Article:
"...an education based solely upon one-sided condemnations of American policy will fail to be effective..."
Since John Adams helped draft the Constitution of Massachusetts, which included Chapter V, Section II obligating the state to provide education to its citizens, the importance of an educated citizenry to democracy has never been in doubt. Relying upon the participation of educated and engaged citizens to fill the many jobs that composed each branch of federal and state government, it was vital to ensure the best and broadest range of education for each citizen. Following September 11, 2001 and the war in Iraq, federal lawmakers have indicated their need for citizens who are thoroughly educated in and possess great knowledge of the Middle East by increasing funding for Middle Eastern education programs from $21.3 million in 2000 to $30 million in 2003.
Title VI of the Higher Education Act provides funding and support for Middle Eastern educational programs, which stress "the study by Americans of foreign languages, as well as area and other international studies critical to strengthening our ability to ensure the nation's security and economic competitiveness." This funding, according to the testimony of Hoover Institution research fellow Stanley Kurtz before a hearing of the House Subcommittee on Select Education on June 19, tends to benefit programs that "purvey extreme and one-sided criticisms of American foreign policy." This statement appears to be correct when one considers that Edward Said, Columbia University's late revered theorist in Middle East area studies, once asserted that "the genocidal actions of…American leaders make Slobodan Milosevic himself look like a rank amateur in viciousness." It is given further credence through Professor Joel Beinin's belief that "it's unfair to expect students and teachers to set aside their moral commitments or the way they identify emotionally with a topic when they enter the classroom," coupled with his belief that, in the wake of September 11, 2001, Americans should realize, "The United States is not somehow uniquely protected from the consequences of its actions in the world." Maintaining support for Title VI has now become difficult since it benefits programs and professors who aim not to educate, but instead to make ideologically pointed jeremiads while stifling opposing opinions.
Naturally, talk of monitoring what professors are teaching students in these programs has scared the academics who are most vocal and virulent in condemning the U.S. Already, professors, commentators and opponents of Kurtz have deemed his efforts and the efforts of his supporters as ‘McCarthyite,' raising alarms of restrictions on academic freedom. They wish to portray themselves as wounded martyrs, suffering under the oppression of those who wish to silence any criticism of American foreign policy. Their struggle to maintain ideological imbalance will fail unless people remain afraid of speaking up against such imbalance out of a fear of being accused of censorship. The ‘restriction of academic freedom' charade is further proved incorrect when one realizes how little ‘academic freedom' exists at institutions which employ professors who do not foster an environment of academic diversity.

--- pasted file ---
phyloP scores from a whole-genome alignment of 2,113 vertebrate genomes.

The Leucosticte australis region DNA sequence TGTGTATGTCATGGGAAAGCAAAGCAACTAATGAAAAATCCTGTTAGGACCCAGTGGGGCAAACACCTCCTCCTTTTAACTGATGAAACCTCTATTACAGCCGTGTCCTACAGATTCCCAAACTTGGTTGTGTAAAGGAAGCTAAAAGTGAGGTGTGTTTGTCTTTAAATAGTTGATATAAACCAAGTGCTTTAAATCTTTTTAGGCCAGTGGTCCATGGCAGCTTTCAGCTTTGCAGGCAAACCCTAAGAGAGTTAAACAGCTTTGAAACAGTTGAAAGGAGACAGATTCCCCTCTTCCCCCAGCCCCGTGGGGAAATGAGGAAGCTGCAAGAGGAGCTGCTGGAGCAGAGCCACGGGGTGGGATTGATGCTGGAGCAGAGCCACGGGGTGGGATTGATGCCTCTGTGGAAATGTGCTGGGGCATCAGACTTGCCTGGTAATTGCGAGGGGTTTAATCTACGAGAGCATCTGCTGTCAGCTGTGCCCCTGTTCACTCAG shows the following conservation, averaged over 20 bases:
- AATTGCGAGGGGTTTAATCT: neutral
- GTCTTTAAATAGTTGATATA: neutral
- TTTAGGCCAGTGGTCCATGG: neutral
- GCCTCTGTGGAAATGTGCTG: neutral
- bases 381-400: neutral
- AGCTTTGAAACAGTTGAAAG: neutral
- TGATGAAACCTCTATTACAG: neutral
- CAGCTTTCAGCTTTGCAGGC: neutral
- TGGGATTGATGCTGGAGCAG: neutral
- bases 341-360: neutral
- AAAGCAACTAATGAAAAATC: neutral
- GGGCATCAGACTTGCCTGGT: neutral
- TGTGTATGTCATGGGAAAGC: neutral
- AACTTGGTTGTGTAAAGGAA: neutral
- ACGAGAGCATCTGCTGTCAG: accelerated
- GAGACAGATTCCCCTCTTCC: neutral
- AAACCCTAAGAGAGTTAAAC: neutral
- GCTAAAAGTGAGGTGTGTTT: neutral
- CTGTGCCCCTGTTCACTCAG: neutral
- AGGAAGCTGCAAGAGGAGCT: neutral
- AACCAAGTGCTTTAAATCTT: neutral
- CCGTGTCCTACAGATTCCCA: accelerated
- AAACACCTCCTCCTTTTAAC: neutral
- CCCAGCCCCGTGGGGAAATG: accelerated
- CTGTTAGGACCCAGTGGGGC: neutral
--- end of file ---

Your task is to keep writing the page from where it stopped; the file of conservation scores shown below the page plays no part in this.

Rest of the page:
Based upon the facts surrounding the current beneficiaries of Title VI money, Congress should, as Kurtz suggests, constitute a board to monitor Title VI allocations. This board would work to ensure that programs receiving federal money are ideologically balanced and, therefore, academically strong. This action assures critics of American foreign policy that they will not be silenced, but instead will only be rewarded with federal money when their programs are academically diverse. This strategy, though not welcomed by those professors loyal only to their ideological convictions, appears necessary if the United States hopes to ensure that those devising national security and foreign policy concerning the Middle East possess as much knowledge as possible.
Money for programs like Title VI originates from taxpayers who expect a return on their investment. In this situation, the return manifests itself not only in the education of those who wish to become professors, but also in those who wish to use their education to serve their country. Just as an education that is devoid of criticism of American foreign policy would provide students with an inaccurate view of world issues, an education based solely upon one-sided condemnations of American policy will fail to be effective while simultaneously hindering people from wanting to serve an "oppressive" American regime. This result violates the principles enunciated by the founding fathers, who saw the government's promise of education as vital to the continuity of a democratic republic.